On PBS NewsHour, National Correspondent Amna Nawaz reports from Minnesota on a subject often referred to as the “invisible disability:” Fetal Alcohol Spectrum Disorder, or FASD, which can occur when a mother drinks during pregnancy. Symptoms, which include impulse control, hyperactivity and short attention span, can look a lot like ADHD, and a recent study shows that as much as 5 percent of the U.S. population could be affected. This means it could be more common than autism. Many children with FASD go through multiple misdiagnoses and many don’t ever get diagnosed.
Here Nawaz joins producer Lorna Baldwin and Dr. Amber Robins, a NewsHour medical fellow, to discuss the reporting that went into the piece and the people they met living with the disorder.
From: Amna Nawaz
Sent: Monday, July 23, 2018 12:19 PM
To: Lorna Baldwin; Amber Robins
Subject: Reporting the FASD story
I’ll be honest, when we first launched on this story, Fetal Alcohol Spectrum Disorder was not something I knew much about. I went through two pregnancies and deliveries in the last five years. The journalist in me read and studied aaalllll the information I could during that time. Or so I thought. How did I not know more about something as serious as FASD? How many other women out there were in the same boat?
That’s why it didn’t surprise me at all to learn that awareness is still – 45 years after FASD was first defined– one of the biggest challenges for advocates. That most women aren’t aware that we have no idea how much or how little alcohol can cause FASD. That, yes, a glass of wine every now and again in your third trimester might be totally fine, or it might cause irreparable brain damage in your baby. And that it all rides on a complicated matrix of chemistry and genetics and neurobiology that the science has not yet figured out (because how many pregnant women would volunteer as subjects in that study?)
I know of more friends than I can count who had a drink every now and again during their pregnancies. During my own third trimesters, I drank an occasional glass of wine. Reporting this story, it broke my heart to hear mothers share the guilt and shame they felt talking openly about their alcohol consumption. And while I was baffled to learn what we don’t yet know about FASD, I was also deeply disturbed by everything we do.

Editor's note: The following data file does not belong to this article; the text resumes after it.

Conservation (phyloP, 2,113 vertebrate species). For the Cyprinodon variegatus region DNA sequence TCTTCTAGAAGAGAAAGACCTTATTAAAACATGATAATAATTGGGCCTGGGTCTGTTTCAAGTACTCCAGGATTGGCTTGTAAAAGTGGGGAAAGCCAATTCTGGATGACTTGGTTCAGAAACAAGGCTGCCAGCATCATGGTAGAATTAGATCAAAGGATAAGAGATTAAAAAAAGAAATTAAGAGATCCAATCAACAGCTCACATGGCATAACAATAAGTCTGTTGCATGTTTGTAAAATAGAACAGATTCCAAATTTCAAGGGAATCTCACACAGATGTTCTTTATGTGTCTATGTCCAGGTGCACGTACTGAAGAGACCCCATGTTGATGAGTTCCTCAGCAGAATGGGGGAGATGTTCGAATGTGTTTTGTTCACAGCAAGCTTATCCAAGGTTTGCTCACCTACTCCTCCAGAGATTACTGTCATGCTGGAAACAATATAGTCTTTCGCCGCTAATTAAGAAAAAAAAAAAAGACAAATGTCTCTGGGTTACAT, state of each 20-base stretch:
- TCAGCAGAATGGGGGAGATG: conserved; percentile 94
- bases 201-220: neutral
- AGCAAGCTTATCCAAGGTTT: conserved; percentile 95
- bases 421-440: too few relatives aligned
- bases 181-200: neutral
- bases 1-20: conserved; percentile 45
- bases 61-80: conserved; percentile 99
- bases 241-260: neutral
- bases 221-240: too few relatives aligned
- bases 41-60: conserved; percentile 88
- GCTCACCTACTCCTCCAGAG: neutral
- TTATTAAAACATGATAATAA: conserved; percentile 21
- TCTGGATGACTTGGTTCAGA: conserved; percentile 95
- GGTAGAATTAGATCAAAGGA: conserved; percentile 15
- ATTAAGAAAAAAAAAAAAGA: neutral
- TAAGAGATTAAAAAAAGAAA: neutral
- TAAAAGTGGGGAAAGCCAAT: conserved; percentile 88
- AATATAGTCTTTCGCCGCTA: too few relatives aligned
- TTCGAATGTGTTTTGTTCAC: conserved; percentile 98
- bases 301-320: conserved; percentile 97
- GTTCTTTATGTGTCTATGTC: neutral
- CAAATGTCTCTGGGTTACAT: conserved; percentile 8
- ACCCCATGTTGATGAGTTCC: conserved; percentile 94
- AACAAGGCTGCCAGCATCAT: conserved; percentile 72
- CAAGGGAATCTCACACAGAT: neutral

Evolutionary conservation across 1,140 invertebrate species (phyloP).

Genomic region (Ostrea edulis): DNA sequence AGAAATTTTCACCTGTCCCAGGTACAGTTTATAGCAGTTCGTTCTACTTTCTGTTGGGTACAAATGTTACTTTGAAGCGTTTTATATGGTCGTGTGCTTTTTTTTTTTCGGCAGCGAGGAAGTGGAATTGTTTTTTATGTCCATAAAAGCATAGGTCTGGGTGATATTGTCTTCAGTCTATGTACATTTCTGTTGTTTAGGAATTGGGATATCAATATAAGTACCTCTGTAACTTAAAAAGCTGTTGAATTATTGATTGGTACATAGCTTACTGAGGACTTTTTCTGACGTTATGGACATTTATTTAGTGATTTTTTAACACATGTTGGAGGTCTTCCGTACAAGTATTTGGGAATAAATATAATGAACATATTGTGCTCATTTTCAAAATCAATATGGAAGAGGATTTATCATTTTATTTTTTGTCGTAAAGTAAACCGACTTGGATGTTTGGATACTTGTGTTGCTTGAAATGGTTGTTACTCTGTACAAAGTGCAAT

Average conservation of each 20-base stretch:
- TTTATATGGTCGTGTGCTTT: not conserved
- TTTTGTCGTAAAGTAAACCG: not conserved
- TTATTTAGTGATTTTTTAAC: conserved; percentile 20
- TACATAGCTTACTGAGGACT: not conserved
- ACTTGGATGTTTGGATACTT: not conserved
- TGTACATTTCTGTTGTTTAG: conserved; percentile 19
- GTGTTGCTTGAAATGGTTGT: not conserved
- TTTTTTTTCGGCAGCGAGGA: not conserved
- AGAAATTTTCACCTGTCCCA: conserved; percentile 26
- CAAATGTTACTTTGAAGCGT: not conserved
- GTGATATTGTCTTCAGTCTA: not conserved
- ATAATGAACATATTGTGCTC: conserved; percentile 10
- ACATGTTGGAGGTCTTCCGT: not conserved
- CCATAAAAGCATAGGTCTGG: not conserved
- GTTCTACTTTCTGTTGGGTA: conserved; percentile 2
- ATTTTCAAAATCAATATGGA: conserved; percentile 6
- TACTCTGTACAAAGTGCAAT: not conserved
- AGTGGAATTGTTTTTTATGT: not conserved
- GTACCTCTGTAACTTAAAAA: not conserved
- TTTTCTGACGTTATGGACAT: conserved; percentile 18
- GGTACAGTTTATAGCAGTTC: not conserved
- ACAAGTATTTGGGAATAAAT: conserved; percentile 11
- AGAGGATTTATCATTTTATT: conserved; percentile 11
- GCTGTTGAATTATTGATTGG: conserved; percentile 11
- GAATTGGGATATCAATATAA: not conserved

From: Lorna Baldwin
Sent: Monday, July 23, 2018 12:50 PM
To: Amna Nawaz; Amber Robins
Subject: Re: Reporting the FASD story
Amna, you’re not alone. Disturbed, baffled and surprised are all words that describe what went through my head when this assignment came my way too. As we dove into the research phase, and made calls to experts, I kept coming back to the same question — why isn’t there more known about FASD? And why does a 100 percent preventable disorder afflict so many people? The answer, as we found out, is complicated.
When I rather unscientifically polled friends and family members to see what they knew, it was very little. And more than one person said their doctor told them a drink now and then while pregnant was “no big deal.” That flies in the face of the American College of Obstetricians and Gynecologists guidelines, which we looked up dating back to September 1986: no amount of alcohol use is safe during pregnancy. And that led to a question I kept asking Amber – why is it that some doctors are giving women advice that doesn’t mesh with the professional guidelines? Again, we found out, the answer is complicated.
Read more of their learnings here